Miyndfulness and the bod
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Heidi Dellaire

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Mindfulness and The Body

Mindfulness is being in the present moment.  It is an awareness of all that is going on around you and even inside you.  A regular mindfulness practice will naturally incorporate an awareness of the body that can have positive health effects.

We damage our bodies easily and often by not being attentive.  For example, how often do you find that you’ve pushed yourself beyond your limits?  Maybe you stayed up too late, drank too much, ate too much or stayed in the sun too long.  We know when we are becoming fatigued, drunk, overly full or sunburned, but so often we ignore the first signs our bodies give us and push the limit just a little further, and then sometimes, further still.  Whether the result is waking up tired, being hungover, gaining weight or suffering a sunburn, the fault is not being mindful.  The consequences of not being attentive to our bodies can be long-lasting and even fatal.

Consider a house, maybe it’s your house.  This house is tidy.  The dishes and laundry are done, the floors and furniture vacuumed, the sheets are changed and the beds are made.  However, this house is filled with items being stored.  They are tucked away to be dealt with an undefined “later” date.  The items are stored in every corner, forming stacks that grow larger with each passing year.  The occupants of the house clean around these stacks while doing household chores week after week and month after month, until they no longer really see them.  Not gone, but forgotten.  The way a bad odor is noticeable when you first walk into a room but fades the longer you sit in the room until you no longer smell it.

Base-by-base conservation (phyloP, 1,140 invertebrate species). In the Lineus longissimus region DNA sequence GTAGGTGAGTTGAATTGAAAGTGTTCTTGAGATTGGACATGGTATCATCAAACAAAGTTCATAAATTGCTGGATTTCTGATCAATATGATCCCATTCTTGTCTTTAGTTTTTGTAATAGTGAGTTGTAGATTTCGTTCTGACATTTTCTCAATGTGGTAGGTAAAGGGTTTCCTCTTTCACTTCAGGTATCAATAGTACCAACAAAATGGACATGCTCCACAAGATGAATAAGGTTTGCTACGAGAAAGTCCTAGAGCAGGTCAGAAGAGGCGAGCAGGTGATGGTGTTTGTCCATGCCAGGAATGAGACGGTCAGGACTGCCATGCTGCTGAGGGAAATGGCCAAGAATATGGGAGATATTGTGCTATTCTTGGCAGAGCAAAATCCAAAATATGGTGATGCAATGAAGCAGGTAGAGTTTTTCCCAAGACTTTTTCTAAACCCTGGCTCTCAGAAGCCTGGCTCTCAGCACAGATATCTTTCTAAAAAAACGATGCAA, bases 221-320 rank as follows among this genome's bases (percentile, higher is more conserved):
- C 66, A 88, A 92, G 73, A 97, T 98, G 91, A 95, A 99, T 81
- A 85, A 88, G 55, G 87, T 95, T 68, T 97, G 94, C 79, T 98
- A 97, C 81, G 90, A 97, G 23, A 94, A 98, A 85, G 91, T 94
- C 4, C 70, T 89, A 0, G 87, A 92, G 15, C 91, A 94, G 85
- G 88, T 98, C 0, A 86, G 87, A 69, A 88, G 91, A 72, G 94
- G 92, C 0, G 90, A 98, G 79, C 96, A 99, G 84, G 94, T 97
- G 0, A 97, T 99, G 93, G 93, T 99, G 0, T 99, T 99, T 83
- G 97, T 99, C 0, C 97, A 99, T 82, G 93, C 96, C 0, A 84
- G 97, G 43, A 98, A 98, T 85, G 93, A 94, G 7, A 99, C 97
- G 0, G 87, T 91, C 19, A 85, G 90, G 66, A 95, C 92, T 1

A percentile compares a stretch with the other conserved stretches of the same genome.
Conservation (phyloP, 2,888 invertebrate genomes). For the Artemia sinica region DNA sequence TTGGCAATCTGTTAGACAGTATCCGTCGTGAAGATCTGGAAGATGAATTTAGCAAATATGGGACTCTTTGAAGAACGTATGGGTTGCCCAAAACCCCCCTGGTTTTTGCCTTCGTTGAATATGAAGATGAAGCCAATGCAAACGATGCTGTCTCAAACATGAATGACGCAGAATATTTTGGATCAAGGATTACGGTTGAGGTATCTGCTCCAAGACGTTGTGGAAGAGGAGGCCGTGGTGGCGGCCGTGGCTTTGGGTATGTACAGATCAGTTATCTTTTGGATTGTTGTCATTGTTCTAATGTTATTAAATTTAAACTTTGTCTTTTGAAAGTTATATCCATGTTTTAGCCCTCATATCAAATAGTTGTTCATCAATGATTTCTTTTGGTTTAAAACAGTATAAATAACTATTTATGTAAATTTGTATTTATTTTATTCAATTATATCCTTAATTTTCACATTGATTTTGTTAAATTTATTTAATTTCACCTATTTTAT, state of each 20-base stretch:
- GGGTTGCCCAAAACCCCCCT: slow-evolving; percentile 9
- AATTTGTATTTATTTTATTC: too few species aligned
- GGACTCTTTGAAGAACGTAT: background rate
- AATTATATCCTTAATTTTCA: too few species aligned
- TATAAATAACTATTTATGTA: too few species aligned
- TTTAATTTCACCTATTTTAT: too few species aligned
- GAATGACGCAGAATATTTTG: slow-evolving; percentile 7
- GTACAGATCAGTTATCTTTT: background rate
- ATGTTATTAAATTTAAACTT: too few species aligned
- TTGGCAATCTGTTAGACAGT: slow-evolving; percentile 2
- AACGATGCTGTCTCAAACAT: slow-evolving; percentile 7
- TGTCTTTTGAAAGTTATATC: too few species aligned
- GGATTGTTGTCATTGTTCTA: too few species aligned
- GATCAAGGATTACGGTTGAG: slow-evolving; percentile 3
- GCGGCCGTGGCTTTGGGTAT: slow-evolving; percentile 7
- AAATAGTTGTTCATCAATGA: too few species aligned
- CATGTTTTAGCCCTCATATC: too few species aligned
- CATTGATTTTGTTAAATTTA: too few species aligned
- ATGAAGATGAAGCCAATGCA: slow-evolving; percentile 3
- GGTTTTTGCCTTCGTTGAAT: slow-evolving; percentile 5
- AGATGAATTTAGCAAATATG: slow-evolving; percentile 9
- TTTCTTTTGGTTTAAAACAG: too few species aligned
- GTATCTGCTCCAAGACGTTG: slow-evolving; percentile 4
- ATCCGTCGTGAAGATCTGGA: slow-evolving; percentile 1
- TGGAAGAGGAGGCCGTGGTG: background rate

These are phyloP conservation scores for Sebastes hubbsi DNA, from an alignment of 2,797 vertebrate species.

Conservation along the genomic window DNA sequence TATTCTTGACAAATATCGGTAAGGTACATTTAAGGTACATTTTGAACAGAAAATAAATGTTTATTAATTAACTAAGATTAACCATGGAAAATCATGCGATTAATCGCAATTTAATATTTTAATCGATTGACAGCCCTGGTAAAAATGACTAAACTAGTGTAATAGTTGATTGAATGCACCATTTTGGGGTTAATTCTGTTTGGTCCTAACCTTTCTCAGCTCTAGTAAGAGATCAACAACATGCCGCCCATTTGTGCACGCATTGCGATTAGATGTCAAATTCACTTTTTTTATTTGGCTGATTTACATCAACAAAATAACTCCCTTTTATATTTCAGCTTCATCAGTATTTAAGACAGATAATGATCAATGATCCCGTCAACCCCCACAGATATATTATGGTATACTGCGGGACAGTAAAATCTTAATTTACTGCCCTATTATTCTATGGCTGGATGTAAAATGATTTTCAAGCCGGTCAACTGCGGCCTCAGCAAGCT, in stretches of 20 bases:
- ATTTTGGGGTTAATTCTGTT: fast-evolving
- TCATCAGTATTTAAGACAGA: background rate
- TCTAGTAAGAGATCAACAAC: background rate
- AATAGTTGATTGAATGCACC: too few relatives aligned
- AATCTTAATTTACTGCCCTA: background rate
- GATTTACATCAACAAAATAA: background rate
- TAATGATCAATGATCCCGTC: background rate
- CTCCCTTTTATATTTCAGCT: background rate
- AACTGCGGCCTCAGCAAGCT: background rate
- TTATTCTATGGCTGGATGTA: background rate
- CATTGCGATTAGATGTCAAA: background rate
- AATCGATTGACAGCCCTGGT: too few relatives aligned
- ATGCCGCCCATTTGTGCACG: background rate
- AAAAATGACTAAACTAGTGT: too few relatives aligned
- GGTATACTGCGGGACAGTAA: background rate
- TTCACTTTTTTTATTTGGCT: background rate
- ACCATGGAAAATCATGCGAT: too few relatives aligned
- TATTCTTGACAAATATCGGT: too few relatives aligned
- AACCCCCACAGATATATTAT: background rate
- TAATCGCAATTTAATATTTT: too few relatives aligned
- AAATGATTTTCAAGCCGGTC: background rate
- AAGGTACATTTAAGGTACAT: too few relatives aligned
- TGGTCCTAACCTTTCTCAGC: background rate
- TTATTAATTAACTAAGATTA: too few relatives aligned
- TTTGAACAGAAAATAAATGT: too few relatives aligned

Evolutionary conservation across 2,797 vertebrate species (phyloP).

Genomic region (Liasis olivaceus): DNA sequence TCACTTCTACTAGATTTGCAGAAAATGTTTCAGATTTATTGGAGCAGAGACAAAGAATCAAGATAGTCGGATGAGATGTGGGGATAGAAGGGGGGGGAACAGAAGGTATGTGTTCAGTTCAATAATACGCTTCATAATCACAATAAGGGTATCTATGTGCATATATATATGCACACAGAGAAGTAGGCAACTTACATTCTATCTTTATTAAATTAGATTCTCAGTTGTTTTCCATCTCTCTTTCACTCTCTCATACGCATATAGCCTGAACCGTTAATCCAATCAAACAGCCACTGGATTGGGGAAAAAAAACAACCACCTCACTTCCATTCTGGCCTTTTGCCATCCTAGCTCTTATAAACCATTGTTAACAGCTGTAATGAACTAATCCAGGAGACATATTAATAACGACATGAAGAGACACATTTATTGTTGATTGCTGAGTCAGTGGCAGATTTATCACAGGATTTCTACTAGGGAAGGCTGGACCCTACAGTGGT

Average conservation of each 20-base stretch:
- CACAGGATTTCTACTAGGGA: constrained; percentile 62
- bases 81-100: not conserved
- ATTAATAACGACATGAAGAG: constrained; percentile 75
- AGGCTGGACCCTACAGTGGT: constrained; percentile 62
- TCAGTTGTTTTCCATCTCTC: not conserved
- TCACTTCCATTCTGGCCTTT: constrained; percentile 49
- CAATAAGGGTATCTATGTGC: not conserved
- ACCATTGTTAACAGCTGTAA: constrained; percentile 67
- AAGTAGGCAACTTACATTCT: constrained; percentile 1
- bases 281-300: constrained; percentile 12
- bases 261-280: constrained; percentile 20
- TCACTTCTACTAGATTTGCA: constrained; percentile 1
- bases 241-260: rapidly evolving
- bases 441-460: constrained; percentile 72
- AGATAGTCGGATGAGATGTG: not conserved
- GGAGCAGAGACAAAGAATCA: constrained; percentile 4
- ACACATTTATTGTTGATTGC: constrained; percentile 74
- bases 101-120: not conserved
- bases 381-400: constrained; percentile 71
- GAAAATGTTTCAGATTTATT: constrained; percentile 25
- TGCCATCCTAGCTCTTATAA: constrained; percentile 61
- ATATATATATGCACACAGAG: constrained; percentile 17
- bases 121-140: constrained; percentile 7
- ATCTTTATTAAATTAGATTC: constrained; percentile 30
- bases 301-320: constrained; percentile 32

Our relationship with our own bodies can be similar to the home with cluttered corners.  An ache or a pain or a feeling that something “just isn’t quite right” can be ignored over time.  Especially if the cause isn’t immediately apparent. A dark spot that looks unusual or a bump that appeared one day and never went away.  Thoughts about any abnormality are shoved to the far corners of our minds until we don’t notice them anymore.  We might think our lives are too busy to deal with anything that could be trivial, or that healthcare is too expensive to run to a medical professional with every complaint or question.  Worse, is when we know something is really wrong, but fear prevents us from seeking an answer.  Instead, we opt to ignore, hoping for a miraculous cure.

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The practice of being mindful includes meditation as a way to be still and aware of the moment you are in.  Traditional meditation focuses on breathing as a way to empty the mind of all thought, but one method of mindful meditation includes a full-body “scan” as a way to center yourself in the present by focusing on each area of your body head to toe.  Bringing your awareness to each part of the body for an extended moment allows you to truly check in with how that part of your body is feeling and note any potential problems.  This method of mindful meditation might also include a conscious relaxing of each muscle, letting go of tension and bringing positive thought to any recent ailments.

A regular practice of mindfulness that brings focus to your body can promote healthy habits by helping you recognize when you have reached a limit.  In turn, those healthy habits, such as getting more rest or consuming less, will help you feel more energized and less anxious.  Mindfulness contributes to your overall well-being and allows you to live a positive and happy life.

Sending lots of love.


©Heidi Dellaire

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